Greg: So. With that, we're going to S turn toward Google, uh, Google earlier this week, uh, posted about their review moderation process and how they're using machine learning to catch fake reviews.
And, um, you know, Mike, you had a fairly jaundice reaction to that blog.
Mike: I think it is performance theater, right? There is nothing new in there that they haven't said before. One, two, they're trying to gain the public relations edge on establishing the conversation about their quote unquote sophisticated moderation procedures.
It's it is techno optimism. Of the most fantastical kind because their AI doesn't work for review moderation time. And again, we've seen this. So I went and asked, I, let me tell you a little experience. I had a client came to me with a review that clearly violated Google's terms of service. I said, report it through their channels, which is through the business profile.
There's a report to review. He did. He was denied even though clearly. Violated a specific statute in their terms of service. He, I then said left, posted in the forum. He posted in the forum with two links, referencing his business profile and the rule and because of the two links his post got no. And the forum didn't show.
So I had to figure spammy link builder. It was panning link builder. So I had to figure out how to get his posted in the forum. We finally got it in. I then escalated that and upon review it was then taken down because it was truly a violation. So that's their review moderation process. Untenable to any business in the world, without somebody like me charging $200 an hour to guide them.
Greg: Exactly. I mean, you're, you're like a super insider and what fraction that tiny little fraction of the public has access to people like you or joy or exactly what
Mike: and thing. And so I got an extra bottle of bourbon out of the deal, so I'm happy, but so their moderation process does. That's clear they're in their AI process is lame and they have not invested the resources in it.
Right. So that whole piece talking about how sophisticated their AI is. Misses a lot. One of the things they miss is review networks. Review networks are set up by spammers in the paid world where reviewer a reviews, these three businesses and reviewer B reviews. Two of those three businesses and reviewers see reviews, two of the same businesses, reviewer beaded.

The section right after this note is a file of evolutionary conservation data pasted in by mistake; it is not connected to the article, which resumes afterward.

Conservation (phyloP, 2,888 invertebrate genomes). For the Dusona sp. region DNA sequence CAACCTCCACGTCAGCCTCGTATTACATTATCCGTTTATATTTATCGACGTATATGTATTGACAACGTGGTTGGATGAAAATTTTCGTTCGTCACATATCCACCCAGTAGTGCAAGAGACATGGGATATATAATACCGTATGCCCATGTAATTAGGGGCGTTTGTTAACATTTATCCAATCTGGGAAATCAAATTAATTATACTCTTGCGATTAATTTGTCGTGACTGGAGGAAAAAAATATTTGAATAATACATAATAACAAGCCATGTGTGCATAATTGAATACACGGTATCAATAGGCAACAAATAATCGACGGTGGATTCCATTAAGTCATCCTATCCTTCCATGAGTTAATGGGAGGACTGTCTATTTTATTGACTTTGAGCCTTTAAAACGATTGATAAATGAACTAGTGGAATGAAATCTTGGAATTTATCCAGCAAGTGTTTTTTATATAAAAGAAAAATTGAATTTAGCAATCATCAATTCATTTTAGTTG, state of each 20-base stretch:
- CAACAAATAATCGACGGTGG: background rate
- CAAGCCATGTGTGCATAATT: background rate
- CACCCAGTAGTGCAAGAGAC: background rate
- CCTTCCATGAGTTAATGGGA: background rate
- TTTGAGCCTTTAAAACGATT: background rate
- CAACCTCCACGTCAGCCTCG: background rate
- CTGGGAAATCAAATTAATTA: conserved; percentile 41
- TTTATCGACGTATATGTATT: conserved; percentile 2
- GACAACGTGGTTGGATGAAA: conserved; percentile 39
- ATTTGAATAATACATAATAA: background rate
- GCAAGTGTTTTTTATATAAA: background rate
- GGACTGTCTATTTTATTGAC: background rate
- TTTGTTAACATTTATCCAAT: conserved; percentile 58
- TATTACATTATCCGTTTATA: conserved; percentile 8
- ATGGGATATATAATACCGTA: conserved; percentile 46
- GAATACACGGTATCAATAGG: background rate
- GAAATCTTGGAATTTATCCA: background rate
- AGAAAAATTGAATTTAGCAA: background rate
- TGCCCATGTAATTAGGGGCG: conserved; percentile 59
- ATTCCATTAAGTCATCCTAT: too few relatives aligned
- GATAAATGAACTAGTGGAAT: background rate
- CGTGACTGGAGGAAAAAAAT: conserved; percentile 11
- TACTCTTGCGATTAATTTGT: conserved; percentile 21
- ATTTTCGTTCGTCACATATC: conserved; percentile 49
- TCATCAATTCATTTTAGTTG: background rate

And it's very easy to spot. We've pointed these out to Google for years and they still can't spot them,
Greg: which is crazy
David: because I mean, I can remember my earliest days as an se. 2006 or something SES in San Jose. This is exactly the kind of thing that Matt Cutts was all over from an organic perspective is identifying lik networks and they shut down.
You know, they did not actually shut them down, but they just made a ton of businesses, totally ineffective in terms of these private blog networks. And, uh, the fact is with reviews it's, in some cases it's even easier because these are all people who have to have Google accounts and Google must have.
Some sort of easy machine learning, even like an Excel filter or Tableau filter to figure out the,
Greg: so you see, what's crazy to me is that, is that this is not a plug for the transparency company, the company that, that I did the research with Uber all, but, but th this guy who runs the transparency company, Curtis Boyd, who CRE you, you know, it's a very small company, um, and he's created a methodology that is very sophisticated, but pretty hot, pretty reliable.
Identifies questionable reviews. I mean, it's, it's much more sophisticated than what's what Google is doing. And he's one guy with a bunch of freelance developers. And why is Google with all its resources, not able to D to duplicate this
Mike: kind of approach we contend it's not, not able, it's not willing.
Greg: clearly, clearly it's not willing because it is able, right.
Mike: And so it's willful not. And an afterthought. I spoke to engineer and he said, hold it, this is this question. Isn't about whether their AI can ever be made. Good enough. It's about whether they're willing to devote attention to the problem at the level it deserves.
Right. And the, and his contention was, they were not willing to do that
Greg: possible reason for that. What could be the possible reason for that? I mean, somebody who really cynical would say, well, Google is now starting to make money off of. Uh, people, these review fraudsters because it's getting into LSAs and you know, there are other scenarios where maybe there's some monetary indirect monetary benefit, but th I'm I'm sort of, I don't know,
Mike: I'm not, we can't give you, let me, let me explain to you why, what I see happening here.
Google is a bottom up engineering firm in which engineering, small engineering groups are allowed to experiment and find multimillion dollar solutions or data sources. On their own, they test those, the ones that work bubble up and get tested by 10 or 20 or 30% and finally baked into the product and then maybe new to knows, but it's a bottom up engineering and review spam is not, uh, an exciting time.